Libya sees new threat from ISIL after defeat at Sirte

Extremist militants have dispersed in the southern desert and started attacking oil and water pipelines.
A fighter from forces allied with the UN-backed government waves a Libyan flag atop the ruins of a house in Ghiza Bahriya, the last district to be cleared of ISIL militants in its former stronghold of Sirte on December 6, 2016. Hani Amara / Reuters
A fighter from forces allied with the UN-backed government waves a Libyan flag atop the ruins of a house in Ghiza Bahriya, the last district to be cleared of ISIL militants in its former stronghold of Sirte on December 6, 2016. Hani Amara / Reuters

ISIL militants have begun attacks on Libya’s oil and water pipelines, posing a deadly new threat to the country, Libyan defence officials say.

The extremist group lost its Libya headquarters in the central coastal city of Sirte in December after a six-month offensive by militias backed by US air power, but Libyan officials and foreign diplomats say its fighters have now fanned out across the southern desert into desert valleys and inland hills, as they seek to exploit Libya’s political divisions..

Three separate ISIL groups have been identified based in different parts of the Sahara, and, say officials, they are striking at the country’s vulnerable oil and water infrastructure.

One group is near the Mabrouk and Zalla oilfields on the edge of the Sirte Basin, home to the bulk of Libya’s oil production, with a second south-west of Sirte, near the town of Bani Walid.

A third operates close to the border with Algeria, where French officials say ISIL and other groups including Al Qaeda have supply lines crossing into Chad and Niger. Attacks in recent weeks by this group on electricity infrastructure near the southern city of Sabha have worsened power outages in the capital.

“While [ISIL] no longer controls territory, the fight against terrorism is far from finished,” the head of the United Nations Support Mission In Libya (UNSMIL) Martin Kobler told the UN Security Council on Wednesday. “The country’s borders remain porous. Terrorists, human and weapons traffickers and criminal gangs continue to exploit the security vacuum.”

American air strikes have already hit one group, reporting at least 80 militants killed on January 19 when two US-B2 Spirit bombers targeted two ISIL camps in the desert south-east of Sirte.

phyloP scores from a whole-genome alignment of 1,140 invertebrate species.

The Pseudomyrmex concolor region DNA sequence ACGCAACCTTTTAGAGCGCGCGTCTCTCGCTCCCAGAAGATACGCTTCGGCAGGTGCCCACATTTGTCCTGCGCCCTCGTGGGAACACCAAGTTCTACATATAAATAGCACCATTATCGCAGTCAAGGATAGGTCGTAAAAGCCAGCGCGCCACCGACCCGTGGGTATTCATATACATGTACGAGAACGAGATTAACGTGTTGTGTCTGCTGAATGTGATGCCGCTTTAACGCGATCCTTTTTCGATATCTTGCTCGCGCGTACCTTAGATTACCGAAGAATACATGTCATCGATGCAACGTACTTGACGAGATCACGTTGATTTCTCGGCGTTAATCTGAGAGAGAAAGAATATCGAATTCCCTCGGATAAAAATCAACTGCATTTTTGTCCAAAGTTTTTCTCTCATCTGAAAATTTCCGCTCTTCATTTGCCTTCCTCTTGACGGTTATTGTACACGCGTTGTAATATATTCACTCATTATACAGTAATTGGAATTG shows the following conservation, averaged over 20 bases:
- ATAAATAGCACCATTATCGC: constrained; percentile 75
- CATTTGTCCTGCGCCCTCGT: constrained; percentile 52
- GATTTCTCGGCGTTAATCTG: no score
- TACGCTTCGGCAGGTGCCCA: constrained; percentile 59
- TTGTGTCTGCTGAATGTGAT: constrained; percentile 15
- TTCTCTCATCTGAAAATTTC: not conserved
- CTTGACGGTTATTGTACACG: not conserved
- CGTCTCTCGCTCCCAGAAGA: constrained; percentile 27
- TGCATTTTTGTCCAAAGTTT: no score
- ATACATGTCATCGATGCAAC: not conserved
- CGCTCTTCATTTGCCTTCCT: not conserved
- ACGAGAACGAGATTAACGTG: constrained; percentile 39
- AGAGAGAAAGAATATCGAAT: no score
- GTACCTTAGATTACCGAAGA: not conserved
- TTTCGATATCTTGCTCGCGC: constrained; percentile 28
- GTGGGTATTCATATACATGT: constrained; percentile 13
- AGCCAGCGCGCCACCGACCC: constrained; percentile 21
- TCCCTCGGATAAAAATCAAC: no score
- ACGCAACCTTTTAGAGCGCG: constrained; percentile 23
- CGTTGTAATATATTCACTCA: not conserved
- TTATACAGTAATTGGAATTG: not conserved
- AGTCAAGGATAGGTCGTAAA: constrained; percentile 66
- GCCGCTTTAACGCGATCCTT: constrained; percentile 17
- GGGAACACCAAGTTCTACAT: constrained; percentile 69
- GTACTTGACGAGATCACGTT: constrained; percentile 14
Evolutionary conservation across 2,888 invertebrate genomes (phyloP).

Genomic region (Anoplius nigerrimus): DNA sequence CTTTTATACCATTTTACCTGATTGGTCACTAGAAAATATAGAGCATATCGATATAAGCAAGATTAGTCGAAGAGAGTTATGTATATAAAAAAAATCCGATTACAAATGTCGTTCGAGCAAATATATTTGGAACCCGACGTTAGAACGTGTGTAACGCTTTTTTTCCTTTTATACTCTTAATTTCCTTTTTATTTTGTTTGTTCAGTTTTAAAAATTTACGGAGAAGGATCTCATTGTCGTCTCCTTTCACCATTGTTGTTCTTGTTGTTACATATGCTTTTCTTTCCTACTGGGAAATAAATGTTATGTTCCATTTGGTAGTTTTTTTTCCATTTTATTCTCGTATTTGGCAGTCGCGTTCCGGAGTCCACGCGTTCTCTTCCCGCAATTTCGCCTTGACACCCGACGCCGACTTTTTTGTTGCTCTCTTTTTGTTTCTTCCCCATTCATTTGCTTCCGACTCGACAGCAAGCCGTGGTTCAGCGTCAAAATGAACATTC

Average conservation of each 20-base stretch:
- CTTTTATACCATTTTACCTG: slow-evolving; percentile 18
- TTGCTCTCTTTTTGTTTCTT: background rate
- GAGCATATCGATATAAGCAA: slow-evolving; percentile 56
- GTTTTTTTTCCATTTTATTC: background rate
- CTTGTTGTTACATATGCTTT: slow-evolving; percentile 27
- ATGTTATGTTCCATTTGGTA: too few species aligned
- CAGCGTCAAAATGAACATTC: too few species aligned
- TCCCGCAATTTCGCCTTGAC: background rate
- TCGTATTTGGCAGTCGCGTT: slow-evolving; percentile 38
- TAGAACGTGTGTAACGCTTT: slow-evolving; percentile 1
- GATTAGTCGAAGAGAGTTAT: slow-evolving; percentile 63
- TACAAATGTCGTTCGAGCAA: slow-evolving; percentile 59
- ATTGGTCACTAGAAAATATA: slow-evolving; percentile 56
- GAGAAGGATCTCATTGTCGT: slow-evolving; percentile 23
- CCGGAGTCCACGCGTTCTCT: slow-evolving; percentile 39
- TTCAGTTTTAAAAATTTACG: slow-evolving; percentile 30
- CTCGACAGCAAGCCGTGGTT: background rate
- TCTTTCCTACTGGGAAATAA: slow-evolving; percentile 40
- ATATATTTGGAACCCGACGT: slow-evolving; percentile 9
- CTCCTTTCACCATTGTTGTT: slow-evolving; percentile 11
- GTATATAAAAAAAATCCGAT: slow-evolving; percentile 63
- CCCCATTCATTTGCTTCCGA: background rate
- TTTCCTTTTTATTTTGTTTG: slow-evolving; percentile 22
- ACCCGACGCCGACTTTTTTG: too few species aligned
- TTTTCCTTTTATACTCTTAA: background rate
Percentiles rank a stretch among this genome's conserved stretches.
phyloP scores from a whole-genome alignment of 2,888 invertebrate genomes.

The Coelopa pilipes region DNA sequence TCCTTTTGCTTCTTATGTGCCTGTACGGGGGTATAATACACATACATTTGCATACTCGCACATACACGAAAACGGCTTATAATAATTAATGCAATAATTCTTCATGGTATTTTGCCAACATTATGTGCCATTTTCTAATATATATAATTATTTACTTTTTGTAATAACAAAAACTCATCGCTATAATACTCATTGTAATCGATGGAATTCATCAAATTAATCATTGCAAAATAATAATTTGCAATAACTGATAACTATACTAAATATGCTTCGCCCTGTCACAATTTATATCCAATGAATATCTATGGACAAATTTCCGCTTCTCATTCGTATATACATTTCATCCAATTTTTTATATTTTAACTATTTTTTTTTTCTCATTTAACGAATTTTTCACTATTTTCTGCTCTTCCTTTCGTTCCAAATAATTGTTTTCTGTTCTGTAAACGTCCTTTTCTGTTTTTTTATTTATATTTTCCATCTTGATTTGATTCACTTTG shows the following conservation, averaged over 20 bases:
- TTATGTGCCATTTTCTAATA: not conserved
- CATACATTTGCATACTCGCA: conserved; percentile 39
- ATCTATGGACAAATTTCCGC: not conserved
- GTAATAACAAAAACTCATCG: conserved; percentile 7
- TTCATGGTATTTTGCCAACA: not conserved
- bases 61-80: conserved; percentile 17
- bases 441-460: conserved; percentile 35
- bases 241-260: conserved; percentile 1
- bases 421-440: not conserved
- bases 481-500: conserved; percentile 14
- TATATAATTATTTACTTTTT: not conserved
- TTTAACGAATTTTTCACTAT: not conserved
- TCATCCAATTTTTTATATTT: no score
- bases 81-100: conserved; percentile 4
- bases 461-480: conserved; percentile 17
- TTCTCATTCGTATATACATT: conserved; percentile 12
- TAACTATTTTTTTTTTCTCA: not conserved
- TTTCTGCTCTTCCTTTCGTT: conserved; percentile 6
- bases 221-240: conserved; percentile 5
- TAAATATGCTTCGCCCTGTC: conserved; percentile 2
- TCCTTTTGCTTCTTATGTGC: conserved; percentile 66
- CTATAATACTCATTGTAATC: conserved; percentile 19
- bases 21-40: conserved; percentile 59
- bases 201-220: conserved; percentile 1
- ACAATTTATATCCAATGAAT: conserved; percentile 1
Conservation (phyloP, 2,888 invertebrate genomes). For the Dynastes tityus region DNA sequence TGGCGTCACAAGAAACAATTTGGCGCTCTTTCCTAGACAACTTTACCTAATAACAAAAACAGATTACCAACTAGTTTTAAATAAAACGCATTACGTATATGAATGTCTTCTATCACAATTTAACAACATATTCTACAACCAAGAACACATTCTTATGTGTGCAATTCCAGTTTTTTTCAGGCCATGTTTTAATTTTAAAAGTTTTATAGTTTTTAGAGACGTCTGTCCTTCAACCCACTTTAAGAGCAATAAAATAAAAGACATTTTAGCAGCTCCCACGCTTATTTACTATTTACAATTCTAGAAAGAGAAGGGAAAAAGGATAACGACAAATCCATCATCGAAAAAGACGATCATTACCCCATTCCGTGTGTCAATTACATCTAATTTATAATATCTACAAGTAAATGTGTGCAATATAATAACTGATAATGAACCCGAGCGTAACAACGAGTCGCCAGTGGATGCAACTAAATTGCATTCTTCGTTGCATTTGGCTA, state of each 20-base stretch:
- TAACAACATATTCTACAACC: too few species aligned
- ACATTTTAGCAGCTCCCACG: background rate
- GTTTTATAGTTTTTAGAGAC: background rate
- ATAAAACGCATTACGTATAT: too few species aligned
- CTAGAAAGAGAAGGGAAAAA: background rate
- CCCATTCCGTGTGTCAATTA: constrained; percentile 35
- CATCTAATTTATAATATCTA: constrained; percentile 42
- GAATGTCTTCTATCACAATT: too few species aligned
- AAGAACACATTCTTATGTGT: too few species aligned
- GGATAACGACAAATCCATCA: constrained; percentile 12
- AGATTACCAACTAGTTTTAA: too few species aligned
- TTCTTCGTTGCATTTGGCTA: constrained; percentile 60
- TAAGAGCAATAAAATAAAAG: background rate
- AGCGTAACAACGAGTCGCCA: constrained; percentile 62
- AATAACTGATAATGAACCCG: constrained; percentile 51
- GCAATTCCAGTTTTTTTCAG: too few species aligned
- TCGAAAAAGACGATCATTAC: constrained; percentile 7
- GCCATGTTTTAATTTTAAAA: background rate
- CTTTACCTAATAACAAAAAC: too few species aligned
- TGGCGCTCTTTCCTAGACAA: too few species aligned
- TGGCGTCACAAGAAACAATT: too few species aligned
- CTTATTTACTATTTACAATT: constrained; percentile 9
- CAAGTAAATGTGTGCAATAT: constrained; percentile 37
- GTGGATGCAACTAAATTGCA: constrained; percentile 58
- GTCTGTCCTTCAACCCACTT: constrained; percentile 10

Photographs of the bombing sites show that the militants were well organised, with dugouts, jeeps, satellite phones and supply dumps.

Meanwhile ISIL continues to hold two enclaves in the eastern city of Benghazi, fighting against the Libyan National Army (LNA) led by Field Marshall Khalifa Haftar, the country’s most powerful military commander.

Libyan officials say in recent weeks ISIL has hit pipelines of the Great Man-Made River, the network on which the capital Tripoli and many coastal towns depend for much of their water supply. Other attacks have hit electricity pylons and oil pipelines.

“They work and move around in small groups,” Libyan intelligence official Mohamed Gnaidy in the western city of Misurata told Reuters news agency. “The only solution to eliminate them in this area [in the desert] is through air strikes.”

The Pentagon says it remains ready to launch further air strikes when ISIL targets present themselves, while French forces in Niger patrol the border with Libya to strike extremist convoys crossing between the countries.

But Libya’s efforts to combat ISIL are complicated by a civil war that has raged since 2014. Misurata-based militias back the UN-recognised Government of National Accord (GNA) in Tripoli while Field Marshall Haftar supports the rival Interim Government in Al Bayda, and fighting continues between the two. On Tuesday, LNA jets bombed the central base of Hun used by pro-GNA forces.

foreign.desk@thenational.ae

Published: February 10, 2017 04:00 AM

SHARE

Editor's Picks
NEWSLETTERS
Sign up to:

* Please select one

Most Read